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Vinod V K
Vinod V K


Vaghela's exit dims Congress chances of revival in poll-bound Gujarat

shankersinh-vaghela-week [File] Shankarsinh Vaghela | Janak Patel

What worries Congress after Vaghela's resignation is a possible rebellion within the party

The exit of Shankarsinh Vaghela from the Congress, just months ahead of the assembly elections in Gujarat, has come as a major blow to the grand old party, heralding a major shift in the political equations in Prime Minister Narendra Modi's home state. Given the mass appeal of the 77-year-old veteran, his studied silence about the next course of action has left the ruling Bharatiya Janata Party optimistic and the Congress, which already grapples with infighting, perturbed.

Vaghela's resignation from Congress was not a bolt from the blue as the former chief minister has been upset with his party colleagues and the central high command for quite some time. Bapu, as Vaghela is fondly called by his supporters, reportedly wanted the post of state party president so that he could freely take calls on candidates and campaign strategies during the elections, which are just six months away. He had also demanded that the party announce the chief ministerial candidate in advance.

However, both his demands were repeatedly ignored. Congress, which is eyeing a return to power in the state after 22 years, was not ready to rub state party chief Bharat Solanki the wrong way, since the latter enjoys mass support among Thakors, Kolis and OBCs. Congress plans to cash in on the rampant discontent among these communities.

However, what worries Congress more after Vaghela's exit is a possible rebellion within the party—a number of its MLAs enjoy a good rapport with the veteran leader and may switch loyalty anytime. Defying party mandate, ten of its MLAs, including Raghavji Patel and Vaghela’s son Mahendrasinh Vaghela, attended the town hall event in Ahmedabad where the septuagenarian announced his resignation. It is speculated that the eight to 11 Congress MLAs who cross-voted for BJP's Ram Nath Kovind in the July 17 presidential elections were those loyal to Vaghela.

To make things worse for Congress, the party is also facing a major threat of exodus of legislators to the ruling faction. The saffron party, which is trying to extend its good run in the state by leveraging the Modi charisma, is also keen on creating irremediable cracks in the opposition party and foil even a remote chance of its return to power. BJP president Amit Shah has reportedly been in direct talks with several of the senior Congress leaders, including MLAs. If local media reports are anything to go by, almost a dozen senior leaders of Congress are expected to join the BJP camp ahead of the assembly elections.


If the dissent boils over in Congress in the coming days, it will dampen its prospects in the Rajya Sabha elections due on August 8. Out of the three seats where elections are to be held, the party is keen to win at least one; Ahmed Patel, Sonia Gandhi's political secretary, will be fielded in one of the constituencies. BJP is comfortably placed on the other two seats. Congress cannot afford a humiliation in the polls as it will further blot out its morale ahead of the assembly elections. In the 182-member assembly, Congress has the support of 57 MLAs. For a win in Rajya Sabha polls, it required the support of at least 47 legislators.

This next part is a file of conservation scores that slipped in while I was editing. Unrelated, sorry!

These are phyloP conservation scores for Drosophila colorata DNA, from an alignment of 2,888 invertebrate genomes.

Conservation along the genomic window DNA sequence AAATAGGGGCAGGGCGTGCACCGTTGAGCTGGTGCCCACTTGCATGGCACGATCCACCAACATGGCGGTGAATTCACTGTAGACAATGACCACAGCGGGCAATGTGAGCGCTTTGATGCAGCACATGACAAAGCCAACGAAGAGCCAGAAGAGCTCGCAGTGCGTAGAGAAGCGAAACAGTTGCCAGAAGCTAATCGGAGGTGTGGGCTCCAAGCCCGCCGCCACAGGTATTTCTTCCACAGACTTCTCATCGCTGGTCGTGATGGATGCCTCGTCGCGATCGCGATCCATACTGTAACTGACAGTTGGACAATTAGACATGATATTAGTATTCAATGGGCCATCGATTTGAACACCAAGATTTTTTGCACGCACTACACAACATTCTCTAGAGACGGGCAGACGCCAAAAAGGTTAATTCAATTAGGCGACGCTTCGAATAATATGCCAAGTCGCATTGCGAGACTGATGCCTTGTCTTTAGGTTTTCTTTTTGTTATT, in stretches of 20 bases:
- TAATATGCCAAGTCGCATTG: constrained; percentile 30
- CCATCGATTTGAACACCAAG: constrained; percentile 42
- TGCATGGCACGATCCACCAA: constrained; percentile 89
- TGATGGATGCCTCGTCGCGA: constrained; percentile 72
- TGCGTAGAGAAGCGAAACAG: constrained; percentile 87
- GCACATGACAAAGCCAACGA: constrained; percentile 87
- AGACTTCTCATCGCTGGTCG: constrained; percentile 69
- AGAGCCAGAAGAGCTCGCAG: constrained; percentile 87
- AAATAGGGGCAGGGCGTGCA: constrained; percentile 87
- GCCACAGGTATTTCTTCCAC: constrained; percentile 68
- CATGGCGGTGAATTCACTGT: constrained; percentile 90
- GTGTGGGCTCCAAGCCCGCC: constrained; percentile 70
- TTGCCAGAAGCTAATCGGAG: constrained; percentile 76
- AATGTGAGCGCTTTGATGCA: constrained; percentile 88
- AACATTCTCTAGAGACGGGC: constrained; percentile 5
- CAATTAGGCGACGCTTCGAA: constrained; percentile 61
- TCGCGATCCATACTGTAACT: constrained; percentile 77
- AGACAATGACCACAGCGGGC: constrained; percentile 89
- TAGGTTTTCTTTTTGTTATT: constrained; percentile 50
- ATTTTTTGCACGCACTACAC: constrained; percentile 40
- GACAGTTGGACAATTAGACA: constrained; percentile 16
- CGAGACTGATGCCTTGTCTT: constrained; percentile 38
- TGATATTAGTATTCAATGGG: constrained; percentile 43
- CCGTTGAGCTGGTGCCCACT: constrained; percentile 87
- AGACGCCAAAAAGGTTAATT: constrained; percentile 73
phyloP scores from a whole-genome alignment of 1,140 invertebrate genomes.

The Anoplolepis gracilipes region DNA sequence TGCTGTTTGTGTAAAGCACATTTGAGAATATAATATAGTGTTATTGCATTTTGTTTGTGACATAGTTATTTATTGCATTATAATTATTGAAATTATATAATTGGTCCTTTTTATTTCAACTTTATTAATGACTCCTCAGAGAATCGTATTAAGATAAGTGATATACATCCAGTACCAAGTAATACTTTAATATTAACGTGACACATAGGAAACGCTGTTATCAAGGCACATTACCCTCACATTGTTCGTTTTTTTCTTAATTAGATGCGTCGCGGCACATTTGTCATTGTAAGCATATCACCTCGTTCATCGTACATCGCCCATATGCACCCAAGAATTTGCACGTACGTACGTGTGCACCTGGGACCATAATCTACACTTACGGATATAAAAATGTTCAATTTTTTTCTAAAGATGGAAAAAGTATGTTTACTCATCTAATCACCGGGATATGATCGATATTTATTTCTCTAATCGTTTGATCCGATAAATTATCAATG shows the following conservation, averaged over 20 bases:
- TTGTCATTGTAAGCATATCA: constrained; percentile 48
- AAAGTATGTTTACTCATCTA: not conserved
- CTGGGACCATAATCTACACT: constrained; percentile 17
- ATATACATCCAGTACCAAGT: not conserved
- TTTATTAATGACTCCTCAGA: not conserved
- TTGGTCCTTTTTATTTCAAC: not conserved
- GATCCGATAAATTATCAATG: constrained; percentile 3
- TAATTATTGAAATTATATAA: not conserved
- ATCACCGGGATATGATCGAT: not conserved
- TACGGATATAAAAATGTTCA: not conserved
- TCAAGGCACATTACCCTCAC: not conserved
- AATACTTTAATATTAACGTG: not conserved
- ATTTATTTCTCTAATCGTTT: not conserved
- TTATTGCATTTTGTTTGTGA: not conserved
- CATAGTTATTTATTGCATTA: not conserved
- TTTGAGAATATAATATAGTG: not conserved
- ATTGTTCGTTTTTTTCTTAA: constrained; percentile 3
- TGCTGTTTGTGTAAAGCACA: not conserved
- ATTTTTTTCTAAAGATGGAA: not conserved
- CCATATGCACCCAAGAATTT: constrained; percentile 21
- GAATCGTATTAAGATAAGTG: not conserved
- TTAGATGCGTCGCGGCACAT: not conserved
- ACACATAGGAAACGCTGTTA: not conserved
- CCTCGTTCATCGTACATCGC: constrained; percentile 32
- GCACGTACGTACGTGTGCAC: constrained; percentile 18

With Vaghela keeping the political analysts guessing, speculations are rife about the formation of a third front in the poll-bound state. He is unlikely to join forces with the saffron brigade in the immediate future, but a pre-poll or post-poll alliance with the party is a real possibility. “I have become a victim of intra-party conspiracy for the second time in my political career. First it was the BJP, now it is the Congress,” said the former chief minister while quitting Congress. Vaghela is a former BJP member and was expelled from the party in 1996.

A third front in Gujarat will push Congress further into the deep waters. Vaghela's exit is expected to create a major dent in Congress vote share as the veteran leader has made a name for himself among the OBC and Kshatriya communities, which constitute nearly 27 per cent of the state population. Pro-quota Patidar leader Hardik Patel, OBC leader Alpesh Thakor and Dalit leader Jignesh Mevani are likely to extend their support to Vaghela if he forms an anti-BJP and anti-Congress alternative. The presence of two NCP MLAs—Jayant Patel and Kandal Jadeja—at Vaghela's birthday bash could be a clear indication of their party's support to the veteran's next move.

For Congress, which desperately looks for a revival in the state where it ruled almost 27 years, it is a herculean task to prevail over the present crisis and keep the flock together.

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Topics : #congress

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